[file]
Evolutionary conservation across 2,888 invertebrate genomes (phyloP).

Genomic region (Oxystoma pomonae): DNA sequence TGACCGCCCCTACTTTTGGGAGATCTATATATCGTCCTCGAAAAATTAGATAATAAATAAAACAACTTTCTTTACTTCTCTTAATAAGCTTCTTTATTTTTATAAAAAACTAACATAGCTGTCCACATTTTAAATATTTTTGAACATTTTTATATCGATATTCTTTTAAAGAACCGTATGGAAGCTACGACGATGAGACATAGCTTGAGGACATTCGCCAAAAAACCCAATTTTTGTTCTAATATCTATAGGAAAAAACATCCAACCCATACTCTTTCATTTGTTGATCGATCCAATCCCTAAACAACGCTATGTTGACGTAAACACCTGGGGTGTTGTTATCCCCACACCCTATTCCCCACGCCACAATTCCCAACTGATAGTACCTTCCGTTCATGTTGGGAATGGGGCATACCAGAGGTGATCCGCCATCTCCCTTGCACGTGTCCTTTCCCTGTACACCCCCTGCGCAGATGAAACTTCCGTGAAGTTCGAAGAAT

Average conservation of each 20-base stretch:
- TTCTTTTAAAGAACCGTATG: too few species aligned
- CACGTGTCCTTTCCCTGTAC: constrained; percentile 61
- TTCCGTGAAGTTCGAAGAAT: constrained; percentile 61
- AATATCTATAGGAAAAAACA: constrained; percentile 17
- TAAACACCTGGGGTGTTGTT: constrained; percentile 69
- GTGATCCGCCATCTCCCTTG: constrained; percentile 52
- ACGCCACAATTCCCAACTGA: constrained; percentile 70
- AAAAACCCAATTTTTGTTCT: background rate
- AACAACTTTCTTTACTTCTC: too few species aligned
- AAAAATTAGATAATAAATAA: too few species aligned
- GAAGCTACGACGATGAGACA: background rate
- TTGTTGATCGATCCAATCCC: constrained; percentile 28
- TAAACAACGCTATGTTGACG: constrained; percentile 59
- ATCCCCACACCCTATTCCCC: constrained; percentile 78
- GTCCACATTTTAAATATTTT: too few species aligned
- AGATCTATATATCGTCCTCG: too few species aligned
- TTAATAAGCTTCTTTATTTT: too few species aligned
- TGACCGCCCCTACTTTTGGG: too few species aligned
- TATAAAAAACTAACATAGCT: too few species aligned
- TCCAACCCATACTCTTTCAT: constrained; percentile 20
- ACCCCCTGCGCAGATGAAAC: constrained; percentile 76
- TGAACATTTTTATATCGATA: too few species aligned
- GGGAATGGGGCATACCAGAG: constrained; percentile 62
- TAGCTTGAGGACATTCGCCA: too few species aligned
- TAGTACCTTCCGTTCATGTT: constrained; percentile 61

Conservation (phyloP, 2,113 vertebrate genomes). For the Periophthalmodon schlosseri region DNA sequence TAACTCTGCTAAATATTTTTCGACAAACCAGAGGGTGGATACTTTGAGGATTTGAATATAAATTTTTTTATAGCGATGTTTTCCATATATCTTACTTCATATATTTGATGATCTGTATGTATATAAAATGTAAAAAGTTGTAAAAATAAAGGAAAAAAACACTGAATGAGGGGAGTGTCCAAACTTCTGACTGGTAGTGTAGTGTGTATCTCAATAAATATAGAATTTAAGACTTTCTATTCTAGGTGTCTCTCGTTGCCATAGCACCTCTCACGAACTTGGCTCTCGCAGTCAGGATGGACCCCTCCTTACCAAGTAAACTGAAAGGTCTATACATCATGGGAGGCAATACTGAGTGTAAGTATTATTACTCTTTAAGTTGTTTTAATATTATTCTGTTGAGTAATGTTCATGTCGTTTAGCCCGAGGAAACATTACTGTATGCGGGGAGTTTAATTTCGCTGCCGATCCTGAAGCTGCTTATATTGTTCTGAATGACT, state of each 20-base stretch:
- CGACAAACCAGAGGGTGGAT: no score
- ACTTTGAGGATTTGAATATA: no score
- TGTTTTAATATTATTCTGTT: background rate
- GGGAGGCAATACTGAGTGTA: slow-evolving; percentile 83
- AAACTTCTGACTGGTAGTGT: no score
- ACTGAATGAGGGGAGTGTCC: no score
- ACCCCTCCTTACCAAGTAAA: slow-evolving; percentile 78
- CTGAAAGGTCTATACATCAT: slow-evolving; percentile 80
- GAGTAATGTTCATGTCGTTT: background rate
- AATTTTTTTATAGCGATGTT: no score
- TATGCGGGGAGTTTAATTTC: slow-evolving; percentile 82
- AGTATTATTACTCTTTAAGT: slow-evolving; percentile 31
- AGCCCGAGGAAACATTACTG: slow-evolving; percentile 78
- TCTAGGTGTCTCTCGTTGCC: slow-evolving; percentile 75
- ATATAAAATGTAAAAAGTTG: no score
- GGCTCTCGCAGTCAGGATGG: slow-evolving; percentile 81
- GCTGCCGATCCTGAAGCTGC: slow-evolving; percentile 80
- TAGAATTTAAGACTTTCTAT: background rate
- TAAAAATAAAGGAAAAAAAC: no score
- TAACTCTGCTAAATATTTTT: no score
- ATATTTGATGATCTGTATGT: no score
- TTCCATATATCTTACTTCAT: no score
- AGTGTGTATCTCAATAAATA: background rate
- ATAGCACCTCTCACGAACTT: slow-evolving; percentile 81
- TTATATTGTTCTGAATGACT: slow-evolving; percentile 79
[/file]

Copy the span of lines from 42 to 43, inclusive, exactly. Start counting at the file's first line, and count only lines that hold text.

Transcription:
- AGCCCGAGGAAACATTACTG: slow-evolving; percentile 78
- TCTAGGTGTCTCTCGTTGCC: slow-evolving; percentile 75